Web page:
Kentucky Med School to Train Doctors for Rural Practice
Students will train for two years at the College of Medicine in Lexington, then move to Morehead State University for two more years of study, to include business courses in setting up a rural practice. Ten students will start on the rural physician track in August.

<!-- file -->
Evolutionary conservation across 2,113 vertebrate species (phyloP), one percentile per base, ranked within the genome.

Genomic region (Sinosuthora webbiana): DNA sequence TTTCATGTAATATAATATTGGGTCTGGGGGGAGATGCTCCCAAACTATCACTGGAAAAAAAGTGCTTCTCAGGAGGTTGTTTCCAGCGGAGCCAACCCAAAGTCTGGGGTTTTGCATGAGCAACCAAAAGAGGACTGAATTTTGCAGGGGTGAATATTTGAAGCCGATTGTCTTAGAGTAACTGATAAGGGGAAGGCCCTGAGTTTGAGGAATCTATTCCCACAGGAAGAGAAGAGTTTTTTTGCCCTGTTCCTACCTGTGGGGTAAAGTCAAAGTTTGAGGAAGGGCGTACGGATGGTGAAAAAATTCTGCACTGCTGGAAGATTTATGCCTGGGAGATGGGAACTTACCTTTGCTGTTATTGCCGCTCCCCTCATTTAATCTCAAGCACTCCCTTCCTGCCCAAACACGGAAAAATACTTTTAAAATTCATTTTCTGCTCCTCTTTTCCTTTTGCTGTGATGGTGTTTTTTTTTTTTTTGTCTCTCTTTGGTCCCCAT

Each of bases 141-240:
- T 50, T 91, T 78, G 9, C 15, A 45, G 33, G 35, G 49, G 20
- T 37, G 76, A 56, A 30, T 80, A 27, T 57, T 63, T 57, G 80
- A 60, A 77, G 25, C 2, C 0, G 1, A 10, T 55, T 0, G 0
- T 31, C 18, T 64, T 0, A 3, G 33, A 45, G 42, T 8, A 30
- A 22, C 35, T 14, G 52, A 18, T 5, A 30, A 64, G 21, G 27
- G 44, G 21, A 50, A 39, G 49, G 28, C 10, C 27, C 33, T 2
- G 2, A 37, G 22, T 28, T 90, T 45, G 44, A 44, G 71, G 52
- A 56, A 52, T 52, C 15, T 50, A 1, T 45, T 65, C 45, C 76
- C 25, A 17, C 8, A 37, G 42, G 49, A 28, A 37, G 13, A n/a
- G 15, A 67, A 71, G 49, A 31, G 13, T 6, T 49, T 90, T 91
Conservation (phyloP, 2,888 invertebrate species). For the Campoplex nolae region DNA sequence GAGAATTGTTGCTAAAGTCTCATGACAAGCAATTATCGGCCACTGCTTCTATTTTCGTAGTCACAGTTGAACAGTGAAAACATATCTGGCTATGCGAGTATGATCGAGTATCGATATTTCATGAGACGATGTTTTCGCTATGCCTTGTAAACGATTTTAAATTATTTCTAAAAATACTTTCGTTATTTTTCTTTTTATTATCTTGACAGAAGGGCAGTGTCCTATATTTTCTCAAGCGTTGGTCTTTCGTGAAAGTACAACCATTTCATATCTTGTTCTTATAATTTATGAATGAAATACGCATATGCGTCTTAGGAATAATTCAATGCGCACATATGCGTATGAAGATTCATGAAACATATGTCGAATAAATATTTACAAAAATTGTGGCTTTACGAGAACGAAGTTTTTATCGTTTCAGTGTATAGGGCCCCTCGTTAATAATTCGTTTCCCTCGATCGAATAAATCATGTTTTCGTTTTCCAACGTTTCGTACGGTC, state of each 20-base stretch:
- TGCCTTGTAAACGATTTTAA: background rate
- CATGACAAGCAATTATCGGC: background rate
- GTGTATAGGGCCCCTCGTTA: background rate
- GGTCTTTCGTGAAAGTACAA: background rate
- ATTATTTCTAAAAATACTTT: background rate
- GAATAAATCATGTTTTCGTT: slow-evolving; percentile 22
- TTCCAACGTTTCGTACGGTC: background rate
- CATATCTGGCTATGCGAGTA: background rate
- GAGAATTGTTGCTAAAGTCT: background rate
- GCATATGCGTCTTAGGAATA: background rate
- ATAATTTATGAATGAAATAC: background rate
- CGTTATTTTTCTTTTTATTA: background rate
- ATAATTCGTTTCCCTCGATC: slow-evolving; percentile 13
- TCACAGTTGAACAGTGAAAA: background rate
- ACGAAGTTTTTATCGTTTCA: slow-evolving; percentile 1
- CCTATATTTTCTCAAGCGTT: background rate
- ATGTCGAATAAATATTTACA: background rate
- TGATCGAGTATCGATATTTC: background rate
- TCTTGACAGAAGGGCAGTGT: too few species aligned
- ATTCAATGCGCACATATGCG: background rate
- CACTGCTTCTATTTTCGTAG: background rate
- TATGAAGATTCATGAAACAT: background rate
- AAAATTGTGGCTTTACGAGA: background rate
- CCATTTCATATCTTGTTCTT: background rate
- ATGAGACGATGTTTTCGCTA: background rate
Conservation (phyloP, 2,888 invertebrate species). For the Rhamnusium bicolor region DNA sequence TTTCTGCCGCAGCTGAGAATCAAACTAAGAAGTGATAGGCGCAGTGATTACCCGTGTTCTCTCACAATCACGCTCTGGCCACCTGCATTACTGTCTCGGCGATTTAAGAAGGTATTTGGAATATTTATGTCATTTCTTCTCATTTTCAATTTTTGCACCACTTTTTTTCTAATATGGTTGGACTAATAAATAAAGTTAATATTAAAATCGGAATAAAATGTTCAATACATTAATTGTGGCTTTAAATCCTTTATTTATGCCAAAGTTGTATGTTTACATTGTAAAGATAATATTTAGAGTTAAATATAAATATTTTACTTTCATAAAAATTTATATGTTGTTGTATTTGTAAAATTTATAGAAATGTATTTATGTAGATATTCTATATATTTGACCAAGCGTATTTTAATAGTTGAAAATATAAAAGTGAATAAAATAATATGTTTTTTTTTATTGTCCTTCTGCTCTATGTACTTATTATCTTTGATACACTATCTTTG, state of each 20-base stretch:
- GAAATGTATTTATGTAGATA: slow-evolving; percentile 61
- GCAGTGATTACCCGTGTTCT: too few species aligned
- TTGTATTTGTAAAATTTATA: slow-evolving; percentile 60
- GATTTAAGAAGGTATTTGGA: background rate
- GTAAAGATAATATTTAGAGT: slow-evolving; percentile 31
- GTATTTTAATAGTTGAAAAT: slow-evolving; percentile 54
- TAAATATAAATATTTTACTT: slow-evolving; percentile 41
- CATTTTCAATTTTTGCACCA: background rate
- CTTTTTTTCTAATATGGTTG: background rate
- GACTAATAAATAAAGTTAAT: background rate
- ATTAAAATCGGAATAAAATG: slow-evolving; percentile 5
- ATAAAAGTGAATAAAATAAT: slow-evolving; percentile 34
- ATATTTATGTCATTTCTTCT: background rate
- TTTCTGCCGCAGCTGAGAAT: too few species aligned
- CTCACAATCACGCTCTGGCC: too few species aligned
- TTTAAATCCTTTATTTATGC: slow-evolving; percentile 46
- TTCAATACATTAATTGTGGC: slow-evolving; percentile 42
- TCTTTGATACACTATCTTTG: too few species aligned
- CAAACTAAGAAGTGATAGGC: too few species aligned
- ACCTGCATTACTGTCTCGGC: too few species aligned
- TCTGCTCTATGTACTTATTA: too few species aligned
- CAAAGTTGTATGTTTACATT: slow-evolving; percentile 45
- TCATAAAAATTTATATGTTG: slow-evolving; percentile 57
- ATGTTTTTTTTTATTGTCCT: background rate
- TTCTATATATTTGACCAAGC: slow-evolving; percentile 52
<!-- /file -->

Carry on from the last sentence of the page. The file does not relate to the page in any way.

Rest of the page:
"We have to get them with the role models who've actually done it," Dr. Jay Perman, dean of the College of Medicine, told the Lexington Herald-Leader.
Kentucky has fewer doctors per capita than the national average, and rural Kentucky lags further behind. "About 43 percent of Kentucky residents live in rural areas, but less than 25 percent of doctors practice in rural areas."
A year-long study of health in rural Michigan likewise found that "recruitment and retention of health-care providers" is the top priority.